5. My tranquil little island of Alameda sits right next to one of the “Murder Capitals” of the US., Oakland, California. People are shot and killed in Oakland just about daily. In Alameda, we have had maybe 10 gun incidents in the 20 years I’ve lived here. I don’t know how the gang bangers get guns, but it’s for sure they are not licensed and registered firearms. While California has some of the strictest gun regulations in the country, it hasn’t kept violence off of our streets either. A lone gunman walked into an adult school in Oakland and shot students and teachers not long ago. He had been rejected from the program and he was unhappy about it.

    Arming citizens is not the answer. Gun laws in certain places including Colorado, Arizona and Alaska are practically non-existent. In Oklahoma, my 90 year old aunt has a “conceal carry” permit, but someone broke into her home and stole her gun. That criminal act may have saved her life, but it may cost someone else theirs.

    I don’t believe that responsible gun ownership should be outlawed. But I do think the regulations surrounding gun ownership should be greatly increased. People should have to have thorough background checks, including medical and financial histories, take gun safety classes, and show proof that they have a sturdy gun safe.

    I don’t know how we can prevent men from blowing up buildings though. Nor do I understand the anger and hatred that some people feel that drives them to acts of mass murder.

  6. Loved that last paragraph. And I agree with you totally. But then I’m a left-leaning Canadian liberal, aren’t I. Here in Canada we’ve had problems too, particularly in Toronto with several incidents lately. In fact, a woman killed in the Aurora massacre narrowly missed being shot at the Eaton’s Centre incident in downtown Toronto.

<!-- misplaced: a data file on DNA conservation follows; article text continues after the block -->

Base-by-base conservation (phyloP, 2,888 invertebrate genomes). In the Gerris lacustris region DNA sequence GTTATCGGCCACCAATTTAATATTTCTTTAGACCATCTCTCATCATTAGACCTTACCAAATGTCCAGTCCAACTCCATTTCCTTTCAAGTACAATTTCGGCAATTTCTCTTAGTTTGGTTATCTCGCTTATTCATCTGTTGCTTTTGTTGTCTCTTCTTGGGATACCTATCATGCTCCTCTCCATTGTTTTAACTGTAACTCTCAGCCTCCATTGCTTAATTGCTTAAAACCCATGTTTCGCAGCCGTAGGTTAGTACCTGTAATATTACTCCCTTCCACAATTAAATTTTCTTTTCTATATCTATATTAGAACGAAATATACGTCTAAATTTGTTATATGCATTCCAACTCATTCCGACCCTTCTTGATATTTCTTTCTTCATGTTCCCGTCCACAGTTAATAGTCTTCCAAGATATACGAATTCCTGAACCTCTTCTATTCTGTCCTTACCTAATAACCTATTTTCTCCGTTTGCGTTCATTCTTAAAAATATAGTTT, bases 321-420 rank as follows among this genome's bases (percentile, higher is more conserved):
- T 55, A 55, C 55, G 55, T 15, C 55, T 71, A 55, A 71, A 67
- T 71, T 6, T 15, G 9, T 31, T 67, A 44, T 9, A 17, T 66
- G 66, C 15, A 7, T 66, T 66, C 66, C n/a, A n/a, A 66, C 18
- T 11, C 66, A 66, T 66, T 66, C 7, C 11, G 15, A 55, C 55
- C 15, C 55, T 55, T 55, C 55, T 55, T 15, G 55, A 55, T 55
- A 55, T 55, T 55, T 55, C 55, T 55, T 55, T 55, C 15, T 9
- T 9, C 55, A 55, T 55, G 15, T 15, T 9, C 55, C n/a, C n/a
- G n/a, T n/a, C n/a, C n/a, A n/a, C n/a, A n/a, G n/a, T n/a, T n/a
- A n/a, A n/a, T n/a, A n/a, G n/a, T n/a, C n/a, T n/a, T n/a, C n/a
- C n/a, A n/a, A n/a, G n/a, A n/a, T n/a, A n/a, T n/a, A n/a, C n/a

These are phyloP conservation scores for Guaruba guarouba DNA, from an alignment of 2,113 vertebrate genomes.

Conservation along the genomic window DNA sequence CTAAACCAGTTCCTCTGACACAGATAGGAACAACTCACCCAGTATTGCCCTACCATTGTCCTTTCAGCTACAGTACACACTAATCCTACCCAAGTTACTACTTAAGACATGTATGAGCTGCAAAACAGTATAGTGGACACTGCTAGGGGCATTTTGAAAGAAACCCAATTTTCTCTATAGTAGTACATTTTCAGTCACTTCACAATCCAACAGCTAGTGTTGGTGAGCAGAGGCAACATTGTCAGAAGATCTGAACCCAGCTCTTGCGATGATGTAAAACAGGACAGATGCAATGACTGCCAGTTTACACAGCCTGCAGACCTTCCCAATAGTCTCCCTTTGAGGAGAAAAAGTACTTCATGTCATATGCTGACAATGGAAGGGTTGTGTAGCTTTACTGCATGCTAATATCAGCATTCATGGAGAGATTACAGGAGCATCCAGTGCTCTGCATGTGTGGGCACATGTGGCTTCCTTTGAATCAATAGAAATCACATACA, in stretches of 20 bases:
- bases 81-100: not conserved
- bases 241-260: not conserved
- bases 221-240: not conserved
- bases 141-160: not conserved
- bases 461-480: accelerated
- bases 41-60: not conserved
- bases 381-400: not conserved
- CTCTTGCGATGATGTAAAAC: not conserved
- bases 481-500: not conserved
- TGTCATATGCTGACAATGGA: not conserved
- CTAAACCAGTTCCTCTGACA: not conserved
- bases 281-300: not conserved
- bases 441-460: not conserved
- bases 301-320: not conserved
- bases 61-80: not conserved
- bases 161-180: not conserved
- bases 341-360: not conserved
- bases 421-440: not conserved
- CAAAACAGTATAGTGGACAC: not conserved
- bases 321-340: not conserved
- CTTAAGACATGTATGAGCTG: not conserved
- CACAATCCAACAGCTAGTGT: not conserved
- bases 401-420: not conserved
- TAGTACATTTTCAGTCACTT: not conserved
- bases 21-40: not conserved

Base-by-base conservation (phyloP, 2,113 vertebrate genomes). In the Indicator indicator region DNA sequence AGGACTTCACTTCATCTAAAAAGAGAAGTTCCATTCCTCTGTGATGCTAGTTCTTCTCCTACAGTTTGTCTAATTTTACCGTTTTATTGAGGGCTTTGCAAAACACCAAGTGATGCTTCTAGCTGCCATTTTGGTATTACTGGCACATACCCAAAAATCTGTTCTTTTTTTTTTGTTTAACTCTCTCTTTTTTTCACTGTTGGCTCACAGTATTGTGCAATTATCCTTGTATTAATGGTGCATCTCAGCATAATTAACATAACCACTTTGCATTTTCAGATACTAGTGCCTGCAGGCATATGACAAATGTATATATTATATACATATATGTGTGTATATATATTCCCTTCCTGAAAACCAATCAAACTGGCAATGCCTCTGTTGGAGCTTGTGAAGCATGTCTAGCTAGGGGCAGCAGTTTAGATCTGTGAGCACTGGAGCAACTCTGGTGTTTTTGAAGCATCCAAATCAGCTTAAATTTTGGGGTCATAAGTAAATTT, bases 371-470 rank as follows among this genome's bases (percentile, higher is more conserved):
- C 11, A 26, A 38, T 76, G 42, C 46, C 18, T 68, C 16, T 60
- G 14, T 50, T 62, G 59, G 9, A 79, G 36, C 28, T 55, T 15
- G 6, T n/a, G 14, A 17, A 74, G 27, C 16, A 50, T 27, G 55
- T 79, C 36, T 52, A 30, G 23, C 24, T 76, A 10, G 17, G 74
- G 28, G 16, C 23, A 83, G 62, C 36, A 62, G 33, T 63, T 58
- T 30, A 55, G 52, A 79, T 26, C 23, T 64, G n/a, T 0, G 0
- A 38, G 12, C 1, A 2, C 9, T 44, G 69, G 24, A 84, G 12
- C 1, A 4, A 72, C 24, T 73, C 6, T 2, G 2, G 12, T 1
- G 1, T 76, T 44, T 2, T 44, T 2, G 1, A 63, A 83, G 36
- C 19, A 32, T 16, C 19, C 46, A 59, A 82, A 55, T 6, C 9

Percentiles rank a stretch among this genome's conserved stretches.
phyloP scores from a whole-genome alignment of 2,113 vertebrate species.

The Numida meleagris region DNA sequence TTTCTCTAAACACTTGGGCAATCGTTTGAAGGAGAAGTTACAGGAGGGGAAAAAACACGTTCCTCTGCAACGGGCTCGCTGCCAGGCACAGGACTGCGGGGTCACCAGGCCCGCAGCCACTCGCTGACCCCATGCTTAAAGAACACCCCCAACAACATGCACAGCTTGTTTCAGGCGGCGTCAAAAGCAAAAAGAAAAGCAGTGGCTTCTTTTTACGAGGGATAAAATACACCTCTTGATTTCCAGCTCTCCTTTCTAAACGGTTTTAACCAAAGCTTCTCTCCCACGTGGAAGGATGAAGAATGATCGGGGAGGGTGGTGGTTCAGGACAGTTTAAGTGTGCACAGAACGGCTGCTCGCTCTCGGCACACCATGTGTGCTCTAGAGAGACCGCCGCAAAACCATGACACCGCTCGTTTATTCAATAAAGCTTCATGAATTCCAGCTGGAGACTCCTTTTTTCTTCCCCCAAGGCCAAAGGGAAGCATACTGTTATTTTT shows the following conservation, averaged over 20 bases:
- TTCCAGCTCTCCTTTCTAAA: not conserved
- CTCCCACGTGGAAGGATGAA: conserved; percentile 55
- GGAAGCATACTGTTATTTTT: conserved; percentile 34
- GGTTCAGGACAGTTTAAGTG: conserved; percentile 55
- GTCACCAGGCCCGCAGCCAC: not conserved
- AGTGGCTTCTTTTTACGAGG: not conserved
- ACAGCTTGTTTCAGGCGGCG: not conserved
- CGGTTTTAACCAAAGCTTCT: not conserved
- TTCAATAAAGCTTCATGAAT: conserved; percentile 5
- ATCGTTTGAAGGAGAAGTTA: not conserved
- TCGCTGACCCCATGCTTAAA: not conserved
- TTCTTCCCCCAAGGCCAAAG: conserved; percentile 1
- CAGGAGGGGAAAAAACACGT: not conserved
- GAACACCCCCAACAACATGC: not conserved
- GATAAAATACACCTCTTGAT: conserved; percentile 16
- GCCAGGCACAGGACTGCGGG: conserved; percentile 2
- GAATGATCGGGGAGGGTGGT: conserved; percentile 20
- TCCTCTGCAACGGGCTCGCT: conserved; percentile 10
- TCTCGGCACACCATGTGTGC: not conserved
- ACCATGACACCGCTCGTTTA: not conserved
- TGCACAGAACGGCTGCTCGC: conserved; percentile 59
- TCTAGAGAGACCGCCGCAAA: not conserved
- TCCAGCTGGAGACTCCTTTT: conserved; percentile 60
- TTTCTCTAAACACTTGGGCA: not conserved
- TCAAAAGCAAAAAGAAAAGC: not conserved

In Canada, our right of centre government just killed our national gun registry. What the hell is happening to our countries?

  7. Once again, I find yours is the most informative and enlightening of commentary about what the hell is happening.

    Still pondering this mess, but hung on this thought:
    You say ” Our love of guns is irrational…”
    Well, no love is rational; is it?

  8. You have my full sympathy in this matter. I know what it’s like to have such horrors occur in your backyard. While Toronto has remained relatively free of such extremes, we’ve been having a sudden surge of mindless shootings in the past few weeks, and it feels like something secure and friendly has suddenly become strange and frightening.

    I have a response, which I was going to post here, but instead I’ve posted it on my own site in order not to hijack your comment thread. You can read it here.

  9. Extremely informative. I wanted to thank you for this excellent post. I surely enjoyed each little bit of it and I have you bookmarked to check out more new stuff you post in the future.